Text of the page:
Google is offering its "Why These Ads" link to inform users just how it chose specific ads to show its Google.com search and Gmail users. The move should assuage some privacy wonks.
(NASDAQ:GOOG) Oct. 31 is providing more insight into how ads its search and
Gmail users see are relevant, a move to appease privacy hounds who have called
for the company to be more forthcoming about how it targets users with ads.
company will soon provide a link title "Why these ads" next to ads
that appear in Google.com search results and Gmail. When users click the link, they'll learn why they've been
shown a particular ad, and how it's been tailored for the user.
Google typically uses language, geographic location and other signals to target
users properly with ads.
So a user
searching for restaurants in New York City may see a batch of ads for Manhattan
you're researching flat-panel televisions, and performing a series of similar
searches in quick succession, you could see ads based on the query that you
just entered, or based on a few recent and related queries within a single
browser session," Wojcicki added.
users may also click a link for the Ads Preferences Manager to make changes
that improve the ads they're being served. From this manager, users will also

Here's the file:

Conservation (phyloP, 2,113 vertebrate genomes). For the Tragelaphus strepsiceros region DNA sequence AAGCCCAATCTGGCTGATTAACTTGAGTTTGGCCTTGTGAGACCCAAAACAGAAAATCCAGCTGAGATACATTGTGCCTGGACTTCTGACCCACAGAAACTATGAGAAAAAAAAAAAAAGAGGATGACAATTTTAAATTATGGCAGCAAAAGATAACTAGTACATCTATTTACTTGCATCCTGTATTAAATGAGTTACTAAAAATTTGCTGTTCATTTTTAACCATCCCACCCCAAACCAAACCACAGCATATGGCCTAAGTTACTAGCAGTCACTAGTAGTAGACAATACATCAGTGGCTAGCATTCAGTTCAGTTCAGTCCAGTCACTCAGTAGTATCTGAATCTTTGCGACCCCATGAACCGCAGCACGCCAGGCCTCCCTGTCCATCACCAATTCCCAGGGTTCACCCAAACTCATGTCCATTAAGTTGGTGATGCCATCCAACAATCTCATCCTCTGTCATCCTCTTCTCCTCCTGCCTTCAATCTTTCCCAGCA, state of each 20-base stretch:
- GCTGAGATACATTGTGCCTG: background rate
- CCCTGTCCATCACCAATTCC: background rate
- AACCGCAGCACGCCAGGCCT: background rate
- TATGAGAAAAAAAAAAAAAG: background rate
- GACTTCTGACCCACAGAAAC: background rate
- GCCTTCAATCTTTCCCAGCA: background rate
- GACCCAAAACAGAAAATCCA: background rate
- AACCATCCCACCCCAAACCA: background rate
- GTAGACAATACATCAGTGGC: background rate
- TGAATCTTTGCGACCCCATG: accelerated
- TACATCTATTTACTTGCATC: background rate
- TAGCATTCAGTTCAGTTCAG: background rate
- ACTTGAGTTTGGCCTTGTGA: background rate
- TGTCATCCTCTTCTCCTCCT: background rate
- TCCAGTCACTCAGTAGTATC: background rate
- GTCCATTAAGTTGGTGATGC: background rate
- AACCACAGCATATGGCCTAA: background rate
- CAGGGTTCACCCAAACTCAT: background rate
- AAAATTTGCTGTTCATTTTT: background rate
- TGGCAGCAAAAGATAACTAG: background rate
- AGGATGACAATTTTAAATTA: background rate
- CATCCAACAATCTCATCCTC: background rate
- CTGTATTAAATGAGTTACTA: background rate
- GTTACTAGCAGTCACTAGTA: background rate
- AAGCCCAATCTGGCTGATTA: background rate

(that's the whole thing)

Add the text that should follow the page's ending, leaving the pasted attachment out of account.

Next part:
be able to block specific advertisers they're not interested in or turning off
ads personalization entirely. This will impinge targeting efforts by Google's
positions both the Ad Preferences Manager dashboard and the new 'Why these
ads" link as solutions for consumers, but it's unlikely many consumers
actively use the Ads Preferences Manager. For the same reason, it's also
unlikely users will click Why These Ads to learn more about Google's ad-targeting
majority of consumers simply don't care enough or have the time to poke around
Google to learn how the search and Gmail Web services work.
options are important for is satiating privacy wonks who have spent the last
few years or so calling for investigations into Google's search-ad practices.
Google is the overwhelming leader in search, and it's secured the position by
gleaning a lot of customer data, which makes it a target for suspicious
Groups such as
the Consumer Watchdog, Electronic Frontier Foundation, the American Civil
Liberties Union and the Electronic Privacy Information Center have all called
for Google to be put in check at multiple stops along its path to becoming the
search ad behemoth it is.
helped itself by stumbling in protecting user data with its Google Buzz and
Street View WiFi privacy gaffes.
those mistakes may end up benefitting Google in the long run because they have
forced Google to become more transparent. Services such as the Ad Preferences
Manager and Why These Ads links can help show regulators that Google is trying
to be more user-friendly and open about its business practices. See a list of the company's privacy tools here.
help the company at a time when the Justice Department, Federal Trade
Commission and European Commission scrutinize the company for anti-competitive